This certainly isn’t the meme a candidate wants the day before a critical primary:
Gallup’s Editor-in-chief Frank Newport appeared on MSNBC to talk about the polling organization’s national tracking poll of the GOP primary race, which is changing rapidly in the last few days of the campaign for South Carolina. Newport said when their new data comes out at 1 pm eastern, “…we’ll see this gap closing more. Romney was up 23 points over Newt Gingrich. Now it will be down about ten points, so clearly things are collapsing.” …
“We have seen more movement, more roller coaster kind of effect this year than any other Republican primary in our history of tracking,” Newport said. “I think anything is possible. It wouldn’t be out of the realm of possibility if Romney recovers. We’ll wait and see.”
So how much did the gap close in today’s 1 pm report? This much:
That’s certainly an ugly trend for Romney, and a sign of hope for Gingrich. There are, however, a couple of things to keep in mind about this poll. First, it’s among registered voters, not likely voters, which means that the trends are probably solid but not the figures; likely voter models are more predictive. Second, the ABC interview with Marianne Gingrich didn’t air until after the last surveys in this tracking poll took place. It’s entirely possible that the personal-baggage eruption might have some of Gingrich’s new support rethinking that choice, especially since it appeared in two polls yesterday that evangelicals comprised a large part of that swing.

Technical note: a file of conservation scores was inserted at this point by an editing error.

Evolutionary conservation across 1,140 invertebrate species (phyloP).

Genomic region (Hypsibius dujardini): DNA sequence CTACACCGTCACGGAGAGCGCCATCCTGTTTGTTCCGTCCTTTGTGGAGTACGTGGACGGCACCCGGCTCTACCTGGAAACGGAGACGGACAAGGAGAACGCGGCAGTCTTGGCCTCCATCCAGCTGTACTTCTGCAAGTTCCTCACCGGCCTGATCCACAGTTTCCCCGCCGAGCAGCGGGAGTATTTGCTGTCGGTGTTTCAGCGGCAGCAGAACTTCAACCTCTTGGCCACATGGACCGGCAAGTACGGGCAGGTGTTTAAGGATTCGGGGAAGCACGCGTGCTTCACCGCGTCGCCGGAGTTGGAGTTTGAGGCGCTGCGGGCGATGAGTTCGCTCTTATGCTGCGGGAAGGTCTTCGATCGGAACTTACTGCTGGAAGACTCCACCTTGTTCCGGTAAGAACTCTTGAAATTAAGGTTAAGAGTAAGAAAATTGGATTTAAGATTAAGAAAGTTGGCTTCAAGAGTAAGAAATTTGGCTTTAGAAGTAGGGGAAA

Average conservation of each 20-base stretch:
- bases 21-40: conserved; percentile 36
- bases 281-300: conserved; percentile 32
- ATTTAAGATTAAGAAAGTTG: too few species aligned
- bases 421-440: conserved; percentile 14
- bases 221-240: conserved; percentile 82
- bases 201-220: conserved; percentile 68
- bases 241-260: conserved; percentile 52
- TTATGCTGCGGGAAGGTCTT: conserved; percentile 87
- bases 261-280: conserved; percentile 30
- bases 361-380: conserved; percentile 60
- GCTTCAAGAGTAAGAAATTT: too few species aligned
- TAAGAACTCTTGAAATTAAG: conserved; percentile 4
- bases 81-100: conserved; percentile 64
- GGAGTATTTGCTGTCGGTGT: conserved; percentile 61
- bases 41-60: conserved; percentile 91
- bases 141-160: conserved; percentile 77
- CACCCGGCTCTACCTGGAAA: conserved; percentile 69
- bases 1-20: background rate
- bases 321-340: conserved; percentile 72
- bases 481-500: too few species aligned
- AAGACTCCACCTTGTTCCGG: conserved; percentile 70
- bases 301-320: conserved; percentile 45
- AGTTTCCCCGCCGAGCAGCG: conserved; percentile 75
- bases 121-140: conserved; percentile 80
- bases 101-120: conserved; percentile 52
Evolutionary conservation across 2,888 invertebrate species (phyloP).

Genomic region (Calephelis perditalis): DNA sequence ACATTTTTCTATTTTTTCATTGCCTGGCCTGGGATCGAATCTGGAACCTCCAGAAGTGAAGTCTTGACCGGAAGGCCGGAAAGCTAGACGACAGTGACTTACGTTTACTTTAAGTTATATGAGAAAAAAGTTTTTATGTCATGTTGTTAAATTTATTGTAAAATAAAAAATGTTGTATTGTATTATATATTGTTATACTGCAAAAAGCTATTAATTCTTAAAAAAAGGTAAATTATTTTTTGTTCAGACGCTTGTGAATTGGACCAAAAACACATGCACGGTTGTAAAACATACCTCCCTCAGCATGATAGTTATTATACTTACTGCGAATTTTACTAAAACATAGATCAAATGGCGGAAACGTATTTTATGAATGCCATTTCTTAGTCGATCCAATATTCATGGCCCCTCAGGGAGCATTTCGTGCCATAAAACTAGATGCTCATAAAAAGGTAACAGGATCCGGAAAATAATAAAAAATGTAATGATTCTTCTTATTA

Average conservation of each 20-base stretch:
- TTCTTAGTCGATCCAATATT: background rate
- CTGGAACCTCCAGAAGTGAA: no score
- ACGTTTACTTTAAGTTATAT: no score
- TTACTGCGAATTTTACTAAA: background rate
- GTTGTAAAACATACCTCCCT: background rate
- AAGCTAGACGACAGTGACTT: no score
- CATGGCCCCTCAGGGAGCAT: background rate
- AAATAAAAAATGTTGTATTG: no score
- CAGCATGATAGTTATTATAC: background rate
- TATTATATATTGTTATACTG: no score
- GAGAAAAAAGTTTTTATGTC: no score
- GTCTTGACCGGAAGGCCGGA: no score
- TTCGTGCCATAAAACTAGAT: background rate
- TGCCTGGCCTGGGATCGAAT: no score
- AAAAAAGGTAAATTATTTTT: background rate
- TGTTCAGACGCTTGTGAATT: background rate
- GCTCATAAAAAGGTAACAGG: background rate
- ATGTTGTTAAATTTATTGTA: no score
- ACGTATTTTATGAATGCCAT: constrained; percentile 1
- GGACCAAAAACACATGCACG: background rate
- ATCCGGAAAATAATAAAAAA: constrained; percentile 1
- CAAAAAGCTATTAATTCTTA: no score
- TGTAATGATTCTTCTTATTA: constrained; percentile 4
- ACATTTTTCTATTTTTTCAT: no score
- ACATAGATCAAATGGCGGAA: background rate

Nevertheless, the shift has Team Romney worried, and they’re seeing at least some part of it in their own internal polling. CNN reports today that they’re busy resetting expectations in South Carolina:
With Newt Gingrich creeping up in the polls and potentially on the cusp of a South Carolina victory, one of Mitt Romney’s senior advisers sought to change expectations ahead of Saturdays’ pivotal presidential primary.
Though his campaign has competed aggressively in the state and is hungry for a win here, Romney strategist Stuart Stevens said the idea of a loss to Gingrich on Saturday is not far-fetched. …
“The idea should be does he have a chance in South Carolina,” Stevens claimed.
When it was noted that Romney had a 10-point lead over Gingrich as recently as Tuesday, Stevens shook his head.
“These things were always going to close,” he said. “I think it’s very competitive. I think it’s a four-way race. The whole race is very fluid.”
A 10-point lead in a four-man race is still a substantial margin, but it’s the momentum that should worry Romney. His two relatively poor debate performances this week — almost entirely caused by his mishandling of the tax-return issue — has to be a big part of the momentum, which means that they can correct it if Mitt Romney can recover on the question. That may be too late for South Carolina, but he needs to get his act together for Florida. Romney was expected to have it tough tomorrow, but he was expected to cruise in Florida. A tight race there will shake confidence in his ability to close the deal, and that’s another meme that Romney can ill afford now.
Update: Er … Romney’s lead is collapsing to 10 points, not his support. I fixed the headline. Big thanks to the AJC’s Kyle Wingfield for pointing that out. Also, changed “since” to “in today’s” above the graph. And then I got myself more coffee …